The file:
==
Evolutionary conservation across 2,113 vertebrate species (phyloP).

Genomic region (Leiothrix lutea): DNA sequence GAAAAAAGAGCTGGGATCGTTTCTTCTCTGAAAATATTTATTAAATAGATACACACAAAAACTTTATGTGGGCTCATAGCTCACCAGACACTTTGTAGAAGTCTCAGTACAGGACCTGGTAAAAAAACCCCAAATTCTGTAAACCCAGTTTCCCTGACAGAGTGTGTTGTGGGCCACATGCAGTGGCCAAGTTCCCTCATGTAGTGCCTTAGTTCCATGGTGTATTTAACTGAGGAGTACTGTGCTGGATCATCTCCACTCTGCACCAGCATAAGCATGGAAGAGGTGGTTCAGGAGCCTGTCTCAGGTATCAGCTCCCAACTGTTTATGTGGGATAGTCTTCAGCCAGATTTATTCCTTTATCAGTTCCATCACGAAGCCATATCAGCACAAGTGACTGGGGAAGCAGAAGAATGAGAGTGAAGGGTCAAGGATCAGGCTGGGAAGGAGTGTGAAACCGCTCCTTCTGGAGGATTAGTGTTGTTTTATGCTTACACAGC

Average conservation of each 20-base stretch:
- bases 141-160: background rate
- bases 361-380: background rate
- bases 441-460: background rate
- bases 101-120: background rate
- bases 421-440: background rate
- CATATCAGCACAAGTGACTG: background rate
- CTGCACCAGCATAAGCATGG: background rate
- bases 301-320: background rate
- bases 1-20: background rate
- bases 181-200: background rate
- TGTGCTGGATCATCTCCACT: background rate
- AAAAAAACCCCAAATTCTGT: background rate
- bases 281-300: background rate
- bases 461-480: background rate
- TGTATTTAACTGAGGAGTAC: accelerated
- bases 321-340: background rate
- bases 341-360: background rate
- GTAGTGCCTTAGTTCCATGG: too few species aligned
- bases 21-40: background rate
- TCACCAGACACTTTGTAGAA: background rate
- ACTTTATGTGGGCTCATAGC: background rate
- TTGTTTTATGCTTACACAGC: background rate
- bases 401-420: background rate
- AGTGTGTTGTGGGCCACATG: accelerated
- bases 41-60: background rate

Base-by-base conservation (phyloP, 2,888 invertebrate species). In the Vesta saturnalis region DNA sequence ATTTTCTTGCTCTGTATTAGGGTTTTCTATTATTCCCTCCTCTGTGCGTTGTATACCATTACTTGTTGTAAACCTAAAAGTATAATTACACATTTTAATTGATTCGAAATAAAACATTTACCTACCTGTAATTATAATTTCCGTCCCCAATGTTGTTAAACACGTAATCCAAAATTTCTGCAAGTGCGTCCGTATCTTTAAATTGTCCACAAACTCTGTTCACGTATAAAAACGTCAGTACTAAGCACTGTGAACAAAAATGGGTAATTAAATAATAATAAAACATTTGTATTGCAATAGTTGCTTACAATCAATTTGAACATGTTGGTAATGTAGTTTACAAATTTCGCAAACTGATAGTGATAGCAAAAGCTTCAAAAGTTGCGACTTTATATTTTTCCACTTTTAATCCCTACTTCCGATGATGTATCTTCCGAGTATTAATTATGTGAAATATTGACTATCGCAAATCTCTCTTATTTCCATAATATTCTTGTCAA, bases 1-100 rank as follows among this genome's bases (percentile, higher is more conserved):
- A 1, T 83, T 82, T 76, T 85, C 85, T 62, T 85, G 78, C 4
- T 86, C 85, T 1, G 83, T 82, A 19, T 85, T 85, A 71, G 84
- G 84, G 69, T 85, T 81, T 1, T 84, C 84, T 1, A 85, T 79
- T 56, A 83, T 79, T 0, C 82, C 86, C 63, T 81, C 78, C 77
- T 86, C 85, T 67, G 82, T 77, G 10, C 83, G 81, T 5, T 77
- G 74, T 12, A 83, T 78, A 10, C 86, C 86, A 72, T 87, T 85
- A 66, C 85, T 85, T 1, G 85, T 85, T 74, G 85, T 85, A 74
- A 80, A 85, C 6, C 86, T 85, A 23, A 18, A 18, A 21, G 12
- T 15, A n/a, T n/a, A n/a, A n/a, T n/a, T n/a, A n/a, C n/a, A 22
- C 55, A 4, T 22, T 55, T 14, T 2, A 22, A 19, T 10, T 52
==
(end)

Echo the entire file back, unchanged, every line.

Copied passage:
Evolutionary conservation across 2,113 vertebrate species (phyloP).

Genomic region (Leiothrix lutea): DNA sequence GAAAAAAGAGCTGGGATCGTTTCTTCTCTGAAAATATTTATTAAATAGATACACACAAAAACTTTATGTGGGCTCATAGCTCACCAGACACTTTGTAGAAGTCTCAGTACAGGACCTGGTAAAAAAACCCCAAATTCTGTAAACCCAGTTTCCCTGACAGAGTGTGTTGTGGGCCACATGCAGTGGCCAAGTTCCCTCATGTAGTGCCTTAGTTCCATGGTGTATTTAACTGAGGAGTACTGTGCTGGATCATCTCCACTCTGCACCAGCATAAGCATGGAAGAGGTGGTTCAGGAGCCTGTCTCAGGTATCAGCTCCCAACTGTTTATGTGGGATAGTCTTCAGCCAGATTTATTCCTTTATCAGTTCCATCACGAAGCCATATCAGCACAAGTGACTGGGGAAGCAGAAGAATGAGAGTGAAGGGTCAAGGATCAGGCTGGGAAGGAGTGTGAAACCGCTCCTTCTGGAGGATTAGTGTTGTTTTATGCTTACACAGC

Average conservation of each 20-base stretch:
- bases 141-160: background rate
- bases 361-380: background rate
- bases 441-460: background rate
- bases 101-120: background rate
- bases 421-440: background rate
- CATATCAGCACAAGTGACTG: background rate
- CTGCACCAGCATAAGCATGG: background rate
- bases 301-320: background rate
- bases 1-20: background rate
- bases 181-200: background rate
- TGTGCTGGATCATCTCCACT: background rate
- AAAAAAACCCCAAATTCTGT: background rate
- bases 281-300: background rate
- bases 461-480: background rate
- TGTATTTAACTGAGGAGTAC: accelerated
- bases 321-340: background rate
- bases 341-360: background rate
- GTAGTGCCTTAGTTCCATGG: too few species aligned
- bases 21-40: background rate
- TCACCAGACACTTTGTAGAA: background rate
- ACTTTATGTGGGCTCATAGC: background rate
- TTGTTTTATGCTTACACAGC: background rate
- bases 401-420: background rate
- AGTGTGTTGTGGGCCACATG: accelerated
- bases 41-60: background rate

Base-by-base conservation (phyloP, 2,888 invertebrate species). In the Vesta saturnalis region DNA sequence ATTTTCTTGCTCTGTATTAGGGTTTTCTATTATTCCCTCCTCTGTGCGTTGTATACCATTACTTGTTGTAAACCTAAAAGTATAATTACACATTTTAATTGATTCGAAATAAAACATTTACCTACCTGTAATTATAATTTCCGTCCCCAATGTTGTTAAACACGTAATCCAAAATTTCTGCAAGTGCGTCCGTATCTTTAAATTGTCCACAAACTCTGTTCACGTATAAAAACGTCAGTACTAAGCACTGTGAACAAAAATGGGTAATTAAATAATAATAAAACATTTGTATTGCAATAGTTGCTTACAATCAATTTGAACATGTTGGTAATGTAGTTTACAAATTTCGCAAACTGATAGTGATAGCAAAAGCTTCAAAAGTTGCGACTTTATATTTTTCCACTTTTAATCCCTACTTCCGATGATGTATCTTCCGAGTATTAATTATGTGAAATATTGACTATCGCAAATCTCTCTTATTTCCATAATATTCTTGTCAA, bases 1-100 rank as follows among this genome's bases (percentile, higher is more conserved):
- A 1, T 83, T 82, T 76, T 85, C 85, T 62, T 85, G 78, C 4
- T 86, C 85, T 1, G 83, T 82, A 19, T 85, T 85, A 71, G 84
- G 84, G 69, T 85, T 81, T 1, T 84, C 84, T 1, A 85, T 79
- T 56, A 83, T 79, T 0, C 82, C 86, C 63, T 81, C 78, C 77
- T 86, C 85, T 67, G 82, T 77, G 10, C 83, G 81, T 5, T 77
- G 74, T 12, A 83, T 78, A 10, C 86, C 86, A 72, T 87, T 85
- A 66, C 85, T 85, T 1, G 85, T 85, T 74, G 85, T 85, A 74
- A 80, A 85, C 6, C 86, T 85, A 23, A 18, A 18, A 21, G 12
- T 15, A n/a, T n/a, A n/a, A n/a, T n/a, T n/a, A n/a, C n/a, A 22
- C 55, A 4, T 22, T 55, T 14, T 2, A 22, A 19, T 10, T 52